The boy held out a hand and helped her to her feet. “We’re just in here. You can sit with us if you want-” then he did a double take. “You’re short!”

Nat laughed. He wasn’t being mean. Some people were, but she could tell he was just surprised. “Yep. My mum is tall, my dad is tall… we’re not sure what happened to me, but I’ve always been at least two inches shorter than anyone else my age.”

This boy was a good six or more inches taller than her, though. “I’m Al, this is my cousin, Rose.”

“I’m Nat, err, Natalie, but I go by Nat. It’s nice to meet you both.”

Rose grinned at her. “We’re just in here,” she said, pointing into the compartment she’d just passed. “Go on in and Al and I will sort out your trunk.”

“Oh, I couldn’t let you-”

“It’s all right,” Al assured her. “Anyway, you look like you can barely walk.”

Rose helped her into a seat and she sank into it gratefully. The two hauled her trunk in, but before they could get it lifted up a burly boy, about fifteen and with medium dark skin and black hair poked his head in. “You lot alright?”

“Can you put this up for us, Fred?” Rose asked.

“Sure can,” he said affably and single handedly stuck the trunk up top. “Anything else? Aunt Hermione ordered me to check on you at least once.” He winked at them and Nat saw Rose roll her eyes.

She looked between them and saw the facial resemblance between Rose and Fred even though their coloring was so different. Part of having a father who studied people meant that she was good at picking up on those things. “Are you related?” she asked.

“Cousins,” they all said together. “Our grandparents had seven kids.” Rose explained.

“Oh,” she said. “I’m an only child.” The train hit a bump and Nat caught her breath as the pain shot down her leg.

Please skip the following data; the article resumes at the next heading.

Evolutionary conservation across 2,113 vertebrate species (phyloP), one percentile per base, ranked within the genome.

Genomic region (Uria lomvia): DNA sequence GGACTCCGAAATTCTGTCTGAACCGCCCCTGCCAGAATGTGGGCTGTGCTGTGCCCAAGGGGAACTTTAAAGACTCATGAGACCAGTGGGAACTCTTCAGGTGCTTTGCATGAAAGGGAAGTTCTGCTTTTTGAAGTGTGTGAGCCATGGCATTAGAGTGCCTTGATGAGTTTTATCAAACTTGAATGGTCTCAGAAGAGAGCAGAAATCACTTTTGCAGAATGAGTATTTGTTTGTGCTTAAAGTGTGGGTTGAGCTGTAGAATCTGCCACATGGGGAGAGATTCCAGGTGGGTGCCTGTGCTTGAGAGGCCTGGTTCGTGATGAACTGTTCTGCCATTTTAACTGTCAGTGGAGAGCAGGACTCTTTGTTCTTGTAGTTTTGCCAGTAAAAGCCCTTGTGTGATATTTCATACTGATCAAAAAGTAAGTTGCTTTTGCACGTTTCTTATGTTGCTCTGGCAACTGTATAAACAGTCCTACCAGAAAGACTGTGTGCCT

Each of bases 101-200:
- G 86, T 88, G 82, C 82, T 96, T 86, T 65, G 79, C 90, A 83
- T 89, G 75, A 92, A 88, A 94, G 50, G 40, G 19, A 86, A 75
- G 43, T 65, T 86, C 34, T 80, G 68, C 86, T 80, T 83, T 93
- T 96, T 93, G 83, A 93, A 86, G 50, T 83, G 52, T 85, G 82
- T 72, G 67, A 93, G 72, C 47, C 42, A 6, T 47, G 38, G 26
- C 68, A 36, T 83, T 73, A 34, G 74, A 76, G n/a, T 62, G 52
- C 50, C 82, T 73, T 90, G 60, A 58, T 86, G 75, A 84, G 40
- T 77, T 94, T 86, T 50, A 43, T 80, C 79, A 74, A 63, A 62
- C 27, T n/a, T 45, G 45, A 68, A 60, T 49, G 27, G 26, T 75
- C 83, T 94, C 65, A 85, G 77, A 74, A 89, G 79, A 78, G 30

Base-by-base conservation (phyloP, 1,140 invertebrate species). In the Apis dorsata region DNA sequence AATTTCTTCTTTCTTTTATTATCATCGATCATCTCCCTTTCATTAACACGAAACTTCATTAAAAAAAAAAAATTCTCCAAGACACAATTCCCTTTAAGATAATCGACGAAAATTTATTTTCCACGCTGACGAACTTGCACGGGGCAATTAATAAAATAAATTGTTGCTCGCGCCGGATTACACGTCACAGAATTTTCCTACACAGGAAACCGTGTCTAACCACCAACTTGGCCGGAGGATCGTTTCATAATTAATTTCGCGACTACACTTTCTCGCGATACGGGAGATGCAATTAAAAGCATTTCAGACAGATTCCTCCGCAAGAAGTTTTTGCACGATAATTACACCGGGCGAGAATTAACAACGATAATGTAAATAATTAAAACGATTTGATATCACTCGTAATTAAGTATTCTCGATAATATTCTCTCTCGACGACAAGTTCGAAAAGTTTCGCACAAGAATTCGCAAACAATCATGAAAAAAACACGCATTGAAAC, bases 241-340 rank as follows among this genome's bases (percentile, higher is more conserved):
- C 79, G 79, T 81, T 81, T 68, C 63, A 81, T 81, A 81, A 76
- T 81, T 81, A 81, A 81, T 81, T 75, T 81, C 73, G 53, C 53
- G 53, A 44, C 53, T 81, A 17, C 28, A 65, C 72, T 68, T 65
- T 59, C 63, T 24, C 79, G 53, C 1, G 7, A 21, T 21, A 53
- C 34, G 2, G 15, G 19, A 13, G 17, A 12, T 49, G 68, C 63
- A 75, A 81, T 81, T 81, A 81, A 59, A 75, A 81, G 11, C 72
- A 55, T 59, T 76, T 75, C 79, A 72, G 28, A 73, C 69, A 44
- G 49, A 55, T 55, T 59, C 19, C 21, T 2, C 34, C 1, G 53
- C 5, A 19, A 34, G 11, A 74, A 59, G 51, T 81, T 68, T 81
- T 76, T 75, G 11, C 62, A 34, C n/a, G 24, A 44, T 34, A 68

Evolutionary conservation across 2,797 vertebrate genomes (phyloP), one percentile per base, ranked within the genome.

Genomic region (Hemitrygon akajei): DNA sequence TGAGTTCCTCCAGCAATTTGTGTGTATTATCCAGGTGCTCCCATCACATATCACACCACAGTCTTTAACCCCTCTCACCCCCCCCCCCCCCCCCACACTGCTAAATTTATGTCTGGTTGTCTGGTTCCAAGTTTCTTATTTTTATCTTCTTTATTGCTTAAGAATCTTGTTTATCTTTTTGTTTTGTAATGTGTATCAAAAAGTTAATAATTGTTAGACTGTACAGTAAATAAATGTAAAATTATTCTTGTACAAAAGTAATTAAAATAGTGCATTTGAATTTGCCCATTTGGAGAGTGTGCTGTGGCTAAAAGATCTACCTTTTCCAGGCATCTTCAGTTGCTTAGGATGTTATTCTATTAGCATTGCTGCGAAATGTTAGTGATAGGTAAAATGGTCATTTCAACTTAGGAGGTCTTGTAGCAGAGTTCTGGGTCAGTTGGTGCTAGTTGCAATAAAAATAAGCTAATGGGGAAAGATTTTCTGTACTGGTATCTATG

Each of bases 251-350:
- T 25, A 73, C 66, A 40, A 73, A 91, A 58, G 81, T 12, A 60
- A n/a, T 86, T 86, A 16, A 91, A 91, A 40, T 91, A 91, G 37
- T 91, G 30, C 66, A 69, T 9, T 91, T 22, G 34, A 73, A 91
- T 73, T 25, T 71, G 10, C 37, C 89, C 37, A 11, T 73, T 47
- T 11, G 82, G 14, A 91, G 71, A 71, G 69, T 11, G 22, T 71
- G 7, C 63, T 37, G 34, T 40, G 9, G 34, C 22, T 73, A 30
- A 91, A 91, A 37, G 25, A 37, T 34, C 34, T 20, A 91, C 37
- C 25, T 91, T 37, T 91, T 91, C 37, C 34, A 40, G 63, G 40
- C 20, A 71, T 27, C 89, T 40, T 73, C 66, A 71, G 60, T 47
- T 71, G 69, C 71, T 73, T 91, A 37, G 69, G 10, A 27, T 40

“Are you sure you’re all right?” Al asked, his face showing his concern.

Nat shrugged. “I get bumps and bruises all the time. I’ve broken a ton of bones. I keep falling into the pits my dad works in. It’s all right; I’m used to the casts.”

“Why don’t your parents just heal it for you?” Rose asked and then gasped at Nat’s blank look. “Oh! You’re Muggleborn, aren’t you?”

Nat grinned and sat back. “No idea, maybe?”

“It means your parents aren’t magical,” Fred explained. He pointed to Rose. “Her mum is Muggleborn.”

Al looked to Fred. “Do you know where Victoire went? Maybe she can heal it for Nat.”

“Probably down in the Prefect carriage giving out instructions,” Fred said. “Thankfully I escaped this year.” He pretended to shudder and Rose giggled. “Only prats,” Fred told Nat, “become Prefects. Unfortunately, our cousin Victoire is Head Girl this year. It’s going to make getting into trouble more difficult.”

Al grinned. “You’ll manage.”

“Too right I will.” Fred looked out of the compartment door. “Oi, Molly!”

“Another cousin,” Rose told her.

Nat laughed. “How many do you have?”

“All told there are twelve of us, well, thirteen really,” she amended. “Teddy isn’t technically our cousin, but he might as well be.”

A girl with chestnut brown hair and eyes to match popped her head in. She was already in her uniform and Nat noticed a blue and bronze patch with what looked like an eagle stitched on. Next to it was a silver letter P. “I’m going to be late Fred. What’s up?”

“Can you ask Victoire to come have a look at her?” he pointed to Nat. “She hurt herself and Merlin knows Victoire’s great at healing spells.”

Molly’s face turned instantly to concern and she looked at Natalie. “Are you okay? Should I send her down now?”